Oscar Wilde was the first celebrity tried and convicted under Britain’s recently changed law to make sex between men, indecency, a criminal offense, with a prison sentence of hard labor for two years. Where telegraphs existed in the world in 1895, the news of his imprisonment became known. It was this news that changed views on homosexuality from that of an attitude of observed conservative tolerance to outward hostility and abuse. There was an article in the New York Times, April 1895, that went on about the immorality of Oscar Wilde and homosexuality. Conversations, banned from living rooms around the world, became front and center, Wilde’s imprisonment, the vehicle for intolerance and hatred, was a set-back in the history of human rights.
Oscar Wilde’s importance is not just as one of the most prolific literary figures of our time but as a lightening-rod scape goat for unleashed hatred, that the ignorant can not see lives in their own hearts. I would like to close my wonderful visit here with an excerpt from Oscar Wilde’s De Profoundis, a letter he wrote to his lover while imprisoned. It is what inspired my writing The Persecution of Mildred Dunlap.
When first I was put into prison some people advised me to try and forget who I was. It was ruinous advice. It is only by realizing what I am that I have found comfort of any kind. Now I am advised by others to try on my release to forget that I have ever been in a prison at all. I know that would be equally fatal. It would mean that I would always be haunted by an intolerable sense of disgrace, and that those things that are meant for me as much as for anybody else – the beauty of the sun and moon, the pageant of the seasons, the music of daybreak and the silence of great nights, the rain falling through the leaves, or the dew creeping over the grass and making it silver – would all be tainted for me, and lose their healing power, and their power of communicating joy. To regret one’s own experiences is to arrest one’s own development. To deny one’s own experiences is to put a lie into the lips of one’s own life. It is no less than a denial of the soul.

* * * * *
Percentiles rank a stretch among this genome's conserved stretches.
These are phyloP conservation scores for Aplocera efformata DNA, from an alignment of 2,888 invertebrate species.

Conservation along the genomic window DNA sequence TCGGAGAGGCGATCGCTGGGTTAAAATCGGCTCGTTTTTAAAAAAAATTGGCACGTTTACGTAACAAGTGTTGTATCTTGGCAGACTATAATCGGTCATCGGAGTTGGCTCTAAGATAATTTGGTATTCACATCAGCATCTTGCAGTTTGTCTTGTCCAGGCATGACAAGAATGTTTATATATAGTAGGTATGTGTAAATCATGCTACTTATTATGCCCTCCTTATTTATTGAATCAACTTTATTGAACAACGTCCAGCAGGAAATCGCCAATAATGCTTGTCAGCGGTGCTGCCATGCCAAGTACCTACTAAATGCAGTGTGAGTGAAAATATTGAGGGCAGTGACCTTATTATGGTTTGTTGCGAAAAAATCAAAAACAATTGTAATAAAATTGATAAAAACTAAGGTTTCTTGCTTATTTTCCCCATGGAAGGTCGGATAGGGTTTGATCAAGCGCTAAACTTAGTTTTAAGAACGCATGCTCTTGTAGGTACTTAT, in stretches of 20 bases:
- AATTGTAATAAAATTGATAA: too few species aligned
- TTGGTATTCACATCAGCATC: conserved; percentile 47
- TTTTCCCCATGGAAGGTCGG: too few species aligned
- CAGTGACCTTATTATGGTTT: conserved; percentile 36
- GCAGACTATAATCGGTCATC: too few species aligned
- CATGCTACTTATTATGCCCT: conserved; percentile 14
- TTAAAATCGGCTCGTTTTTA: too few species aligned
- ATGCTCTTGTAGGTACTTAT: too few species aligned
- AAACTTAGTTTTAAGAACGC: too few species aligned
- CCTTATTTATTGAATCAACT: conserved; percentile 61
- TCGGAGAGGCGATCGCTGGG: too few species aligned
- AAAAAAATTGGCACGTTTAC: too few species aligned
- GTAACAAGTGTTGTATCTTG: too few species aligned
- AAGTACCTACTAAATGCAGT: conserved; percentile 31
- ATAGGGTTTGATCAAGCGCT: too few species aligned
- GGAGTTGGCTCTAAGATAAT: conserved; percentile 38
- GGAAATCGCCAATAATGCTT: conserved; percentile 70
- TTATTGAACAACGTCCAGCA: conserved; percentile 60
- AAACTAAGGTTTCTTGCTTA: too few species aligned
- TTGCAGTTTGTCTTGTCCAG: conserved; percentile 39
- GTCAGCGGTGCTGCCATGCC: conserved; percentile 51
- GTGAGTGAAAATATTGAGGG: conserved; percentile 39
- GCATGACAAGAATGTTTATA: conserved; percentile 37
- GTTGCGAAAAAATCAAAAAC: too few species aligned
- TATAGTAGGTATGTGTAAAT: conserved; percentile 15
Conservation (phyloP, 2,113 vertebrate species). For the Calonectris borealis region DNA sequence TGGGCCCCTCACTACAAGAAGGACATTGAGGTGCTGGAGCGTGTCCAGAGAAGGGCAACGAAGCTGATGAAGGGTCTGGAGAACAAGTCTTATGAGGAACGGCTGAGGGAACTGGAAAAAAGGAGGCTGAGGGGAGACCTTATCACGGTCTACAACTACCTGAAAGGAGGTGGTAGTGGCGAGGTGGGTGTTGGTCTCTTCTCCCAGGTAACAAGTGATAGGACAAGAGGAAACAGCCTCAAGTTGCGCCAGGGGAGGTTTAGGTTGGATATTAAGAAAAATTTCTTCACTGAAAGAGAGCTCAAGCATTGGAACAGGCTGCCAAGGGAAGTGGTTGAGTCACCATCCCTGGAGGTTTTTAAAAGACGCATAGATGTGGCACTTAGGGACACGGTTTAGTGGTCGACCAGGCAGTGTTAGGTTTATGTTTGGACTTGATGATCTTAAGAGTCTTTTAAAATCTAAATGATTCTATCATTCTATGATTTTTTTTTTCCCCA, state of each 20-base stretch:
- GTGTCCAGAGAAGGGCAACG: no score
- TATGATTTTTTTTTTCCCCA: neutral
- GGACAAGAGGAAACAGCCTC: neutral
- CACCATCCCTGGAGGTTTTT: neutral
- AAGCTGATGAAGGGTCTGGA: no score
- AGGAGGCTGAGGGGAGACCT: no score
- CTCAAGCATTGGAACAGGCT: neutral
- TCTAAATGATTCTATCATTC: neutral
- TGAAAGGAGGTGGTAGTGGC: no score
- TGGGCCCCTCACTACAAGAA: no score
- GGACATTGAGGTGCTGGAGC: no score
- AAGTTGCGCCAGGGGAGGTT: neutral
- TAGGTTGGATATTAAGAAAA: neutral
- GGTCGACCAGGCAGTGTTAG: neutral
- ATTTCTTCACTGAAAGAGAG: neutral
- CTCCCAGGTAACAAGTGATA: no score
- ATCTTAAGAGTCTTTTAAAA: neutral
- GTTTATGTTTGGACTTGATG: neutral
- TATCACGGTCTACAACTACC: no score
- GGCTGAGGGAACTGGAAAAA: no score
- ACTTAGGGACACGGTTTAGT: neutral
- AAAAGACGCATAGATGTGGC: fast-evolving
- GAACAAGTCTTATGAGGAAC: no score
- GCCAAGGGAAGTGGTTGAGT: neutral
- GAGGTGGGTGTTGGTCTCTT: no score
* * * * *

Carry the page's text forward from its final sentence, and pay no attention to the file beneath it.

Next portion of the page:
More on Paulette Mahurin
Paulette Mahurin is a Nurse Practitioner (NP), specializing in Women’s Health in a rural clinic in Ojai, CA., where she lives with her husband Terry (a retired NASA attorney) and her two dogs Max & Bella (rescued from kill shelters). She has taught nursing in several college level programs, including preceptorships for UCLA and USC’s NP programs in the emergency room (ER). She worked as an NP in the second busiest ER in Los Angeles County, with the highest census in child abuse. Her current novel, The Persecution of Mildred Dunlap, draws on her work in the ER to connect the reader with an emotional authenticity about prejudice, abuse, violation of body and soul, as well as the loving compassion of friendships and supportive relationships.
When Mahurin isn’t writing, she is an advocate of tolerance, women’s rights, and an animal activist, who spends a great deal of time doing pro bono work for women in her community along with rescuing dogs. The profits from her novel go to SPARC, the first no-kill animal shelter in Ventura County, CA.